Michael Enright began the second part of Sunday Edition on CBC radio by explicating Godwin’s Law which Mike Godwin, a lawyer, promulgated in 1990, which is now officially listed in the Oxford dictionary. The Law is otherwise known as Godwin’s Rule of Nazi Analogies. In his interpretation, Enright claimed that when Western statesmen compared Russian President Vladimir Putin’s actions in Ukraine and Crimea to Adolph Hitler’s invasion of the Sudetenland in 1938, this was an example of Godwin’s Law. Michael also cited one of its correlates as well as the core law. He argued that the use of a Nazi analogy stops an argument cold for what is the opponent to say once you compare an action to that of Hitler. “One result of this so-called fallacious analogy is to effectively and immediately shut down debate. If you or your argument is compared to Hitler and Nazism, there is very little incentive to continue arguing your point. There is no place to go after dropping the Hitler bomb.”

Godwin’s Law has two principles: first, that the longer an argument continues, the higher the probability that a Nazi analogy will be used, and second, its complement, that sooner or later in an argument someone or something will be compared to a Nazi action. Godwin and others formulated many subsidiary correlates over the years. The one Enright cited is considered a basic canon because Godwin formulated it himself, but Michael did not cite its correlate, that the one who uses the Nazi analogy also loses the argument as well as stopping the argument since in rational discourse it is now considered poor form to use a Hitler or Nazi analogy inappropriately.

Playing the Hitler card is certainly poor form when the analogy is exaggerated and clearly inappropriate.  But what if one is discussing genocide in Rwanda? Is a comparison to inappropriate? Is it inappropriate if one argues that the Rwandan genocide against the Tutus in 1994 was akin to Hitler’s actions towards the Jews and the Roma except that the Rwandan genocide was even more efficient even though machetes were the main instrument of murder rather than industrial processes of gas ovens. Is such an analogy an example of Godwin’s Law? This misuse of Godwin’s Law is often called Greenwald’s Law since it was formulated by the well-known and highly regarded American journalist, Glenn Greenwald, who has become famous in his own right as a spokesperson for Edward Snowden.

What we have now is a situation is which Godwin’s Law is frequently used to claim one has dealt a final blow against an argument when it is Godwin’s Law itself and not the original analogy that is being abused and used in an exaggerated way. Calling Putin’s takeover an anschluss is not an instantiation of Godwin’s Law, but Godwin’s Law is often cited to claim the analogy is inappropriate simply because of the reference to Hitler or Nazis. Anschluss means the occupation and then annexation of a territory that was formerly part or all of an independent state. The original anschluss of Nazi Germany was of Austria, then was extended to Hitler’s actions in the Sudentenland and finally all of Czechoslovakia. It is not hyperbole to use anschluss when applied to Putin’s occupation and planned annexation of the Crimea even though the majority within Crimea likely support such a move, as most Germans were presumed to have supported Hitler’s move into the Sudentenland in 1938.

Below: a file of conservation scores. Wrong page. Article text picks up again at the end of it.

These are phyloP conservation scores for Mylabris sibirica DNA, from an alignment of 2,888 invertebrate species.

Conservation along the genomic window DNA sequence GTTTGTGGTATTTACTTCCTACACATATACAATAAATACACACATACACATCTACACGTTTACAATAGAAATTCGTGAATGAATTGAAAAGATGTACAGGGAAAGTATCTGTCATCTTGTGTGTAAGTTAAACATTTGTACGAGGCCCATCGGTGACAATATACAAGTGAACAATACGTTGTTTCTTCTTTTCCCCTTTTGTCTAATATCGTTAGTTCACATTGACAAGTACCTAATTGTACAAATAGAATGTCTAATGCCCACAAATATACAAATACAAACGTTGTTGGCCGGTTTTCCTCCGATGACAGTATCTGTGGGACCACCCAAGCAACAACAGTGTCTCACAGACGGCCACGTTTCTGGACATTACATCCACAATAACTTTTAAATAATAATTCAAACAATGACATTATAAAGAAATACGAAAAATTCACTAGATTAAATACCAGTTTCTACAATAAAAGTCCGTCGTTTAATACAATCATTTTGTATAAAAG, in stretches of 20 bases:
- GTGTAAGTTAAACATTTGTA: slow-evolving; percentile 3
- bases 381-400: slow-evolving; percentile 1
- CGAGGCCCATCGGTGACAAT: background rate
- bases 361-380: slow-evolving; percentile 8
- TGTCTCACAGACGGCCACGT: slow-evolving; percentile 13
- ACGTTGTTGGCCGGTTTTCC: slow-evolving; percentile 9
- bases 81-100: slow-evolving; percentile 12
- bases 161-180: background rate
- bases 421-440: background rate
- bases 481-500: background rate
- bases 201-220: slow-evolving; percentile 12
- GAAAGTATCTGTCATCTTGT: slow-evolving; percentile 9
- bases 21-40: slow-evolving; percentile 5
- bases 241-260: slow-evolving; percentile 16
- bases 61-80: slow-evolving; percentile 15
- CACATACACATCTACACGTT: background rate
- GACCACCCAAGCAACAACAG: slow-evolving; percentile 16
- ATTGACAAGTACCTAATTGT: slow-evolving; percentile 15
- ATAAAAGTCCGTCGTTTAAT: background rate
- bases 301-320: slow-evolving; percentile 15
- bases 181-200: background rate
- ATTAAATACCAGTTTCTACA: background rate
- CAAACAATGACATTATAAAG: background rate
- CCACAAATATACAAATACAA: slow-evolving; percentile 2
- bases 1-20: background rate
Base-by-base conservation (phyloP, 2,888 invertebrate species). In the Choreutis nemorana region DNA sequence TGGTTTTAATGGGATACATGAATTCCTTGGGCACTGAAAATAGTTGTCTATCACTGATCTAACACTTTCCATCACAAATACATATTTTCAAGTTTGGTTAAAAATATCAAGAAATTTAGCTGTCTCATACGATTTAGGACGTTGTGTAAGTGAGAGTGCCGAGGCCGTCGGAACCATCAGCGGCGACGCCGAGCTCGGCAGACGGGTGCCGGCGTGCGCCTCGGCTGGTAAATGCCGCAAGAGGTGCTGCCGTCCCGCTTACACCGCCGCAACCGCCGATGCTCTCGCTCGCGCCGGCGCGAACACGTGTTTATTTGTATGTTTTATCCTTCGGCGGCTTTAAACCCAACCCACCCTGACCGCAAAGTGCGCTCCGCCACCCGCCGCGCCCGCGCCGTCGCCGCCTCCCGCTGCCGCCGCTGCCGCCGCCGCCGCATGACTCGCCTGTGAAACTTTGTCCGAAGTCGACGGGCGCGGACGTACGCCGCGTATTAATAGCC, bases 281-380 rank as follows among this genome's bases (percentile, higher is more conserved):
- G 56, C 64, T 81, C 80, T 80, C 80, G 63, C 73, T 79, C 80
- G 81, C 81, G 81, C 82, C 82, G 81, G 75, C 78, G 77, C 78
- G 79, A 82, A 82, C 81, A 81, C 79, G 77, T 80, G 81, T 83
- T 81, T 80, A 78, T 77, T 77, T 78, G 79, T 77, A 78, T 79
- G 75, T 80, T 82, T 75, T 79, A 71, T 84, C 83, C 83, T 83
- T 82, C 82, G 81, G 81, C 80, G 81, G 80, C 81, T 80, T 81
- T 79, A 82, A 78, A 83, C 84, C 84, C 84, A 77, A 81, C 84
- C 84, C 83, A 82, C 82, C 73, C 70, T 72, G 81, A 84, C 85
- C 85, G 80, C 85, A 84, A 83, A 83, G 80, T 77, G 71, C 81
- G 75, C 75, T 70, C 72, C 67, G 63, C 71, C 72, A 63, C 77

However, if one calls Obama’s response to Putin’s initiatives in the takeover of Crimea appeasement analogous to that of Chamberlain in response to the takeover in Czechoslovakia in 1938, is that an example of Godwin’s law? I would argue that the argument is wrong because Obama and Kerry are engaged in confronting Putin not in appeasing him. But I would not call it an example of Godwin’s Law for the issue is not hyperbole here but the correct way to characterize an action. There is certainly a fear of appeasement and an argument could be made that Obama and Kerry in keeping the prospect of the use of military force off the table is a form of appeasement. I think such an argument is totally invalid first, because Obama needs NATO to make such a decision; it is not a unilateral action. Further, it is debatable whether an open declaration of the threat of the use of force would escalate the situation unnecessarily and not give diplomacy adequate time to ensure that eastern Ukraine is not invaded. But calling Obama’s behaviour appeasement is still NOT an example of Godwin’s Law.